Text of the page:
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Acient pharos

Making Sense of the Plagues: The Education of Pharaoh



Then YHVH said to Mosheh, "Pharaoh's heart is hardened; he refuses to let

the people go. Go to Pharaoh in the morning, as he is going out to the

water; stand by at the river bank to meet him, and take in your hand the

staff that was turned into a snake. Say to him, 'YHVH, the God of the

Hebrews, sent me to you to say, "Let my people go, so that they may worship

me in the wilderness." But until now you have not listened.' Thus says

YHVH, "By this you shall know that I am YHVH." See, with the staff that is

in my hand I will strike the water that is in the Nile, and it shall be

turned to blood. (Sh'mot [Exodus] 7:14-17)

In this account of the warning of the first plague (blood), there are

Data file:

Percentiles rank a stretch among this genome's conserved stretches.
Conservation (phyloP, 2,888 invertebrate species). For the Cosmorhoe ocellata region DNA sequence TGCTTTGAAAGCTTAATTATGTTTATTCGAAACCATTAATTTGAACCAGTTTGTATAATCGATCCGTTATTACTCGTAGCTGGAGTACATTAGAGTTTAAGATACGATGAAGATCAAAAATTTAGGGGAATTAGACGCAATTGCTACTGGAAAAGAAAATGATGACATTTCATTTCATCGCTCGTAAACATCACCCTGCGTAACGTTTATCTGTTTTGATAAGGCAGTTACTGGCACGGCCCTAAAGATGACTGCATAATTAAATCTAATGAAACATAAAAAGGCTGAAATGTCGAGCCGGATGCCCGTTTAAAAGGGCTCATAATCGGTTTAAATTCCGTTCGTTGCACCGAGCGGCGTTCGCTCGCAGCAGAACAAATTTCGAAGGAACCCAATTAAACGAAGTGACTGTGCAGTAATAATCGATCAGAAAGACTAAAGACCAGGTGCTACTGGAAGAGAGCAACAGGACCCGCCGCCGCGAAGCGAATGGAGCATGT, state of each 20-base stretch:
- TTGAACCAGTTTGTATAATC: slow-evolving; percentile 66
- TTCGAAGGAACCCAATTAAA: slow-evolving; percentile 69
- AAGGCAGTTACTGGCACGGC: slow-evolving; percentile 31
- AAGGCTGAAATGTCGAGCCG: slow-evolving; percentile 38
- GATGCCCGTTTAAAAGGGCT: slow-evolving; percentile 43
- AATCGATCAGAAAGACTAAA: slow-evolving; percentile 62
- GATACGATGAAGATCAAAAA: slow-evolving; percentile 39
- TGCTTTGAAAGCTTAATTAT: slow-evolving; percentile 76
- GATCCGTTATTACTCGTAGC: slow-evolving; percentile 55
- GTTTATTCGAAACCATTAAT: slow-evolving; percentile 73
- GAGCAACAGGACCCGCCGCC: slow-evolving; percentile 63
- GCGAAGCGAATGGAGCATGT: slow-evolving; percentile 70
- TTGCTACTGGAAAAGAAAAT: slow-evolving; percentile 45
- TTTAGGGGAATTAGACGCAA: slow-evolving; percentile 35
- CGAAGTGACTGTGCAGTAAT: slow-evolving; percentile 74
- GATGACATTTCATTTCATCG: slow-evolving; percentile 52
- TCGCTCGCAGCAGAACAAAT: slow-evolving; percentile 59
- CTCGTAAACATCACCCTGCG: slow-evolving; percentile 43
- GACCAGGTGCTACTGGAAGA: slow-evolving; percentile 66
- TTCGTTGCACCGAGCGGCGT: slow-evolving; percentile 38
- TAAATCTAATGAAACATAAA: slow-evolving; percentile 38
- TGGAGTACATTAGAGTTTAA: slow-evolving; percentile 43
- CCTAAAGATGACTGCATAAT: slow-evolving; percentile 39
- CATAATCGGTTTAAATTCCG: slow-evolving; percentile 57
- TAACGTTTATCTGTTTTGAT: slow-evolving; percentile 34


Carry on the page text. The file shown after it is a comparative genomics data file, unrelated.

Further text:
several details which show up again in some - but not all - of the other


1) Mosheh warns Pharaoh about the upcoming plague - but not every time

(only before the plagues of frogs, wild beasts, pestilence, hail, locusts

and the first-born).

2) Some of these warnings take place in the early morning by the banks of

the Nile (wild beasts and hail) while others take place in Pharaoh's


3) A theological message (e.g. "By this you shall know that I am YHVH") is

appended to the warning - whereas other warnings are bereft of such a


4) Mosheh's staff is used in some of the plagues - but not all (it is only

used in the plagues of blood, frogs, lice, hail and locusts).

Our first simple and straightforward question is: Is there any rhyme or

reason to the plagues and their attendant warnings which would explain

these apparent inconsistencies?

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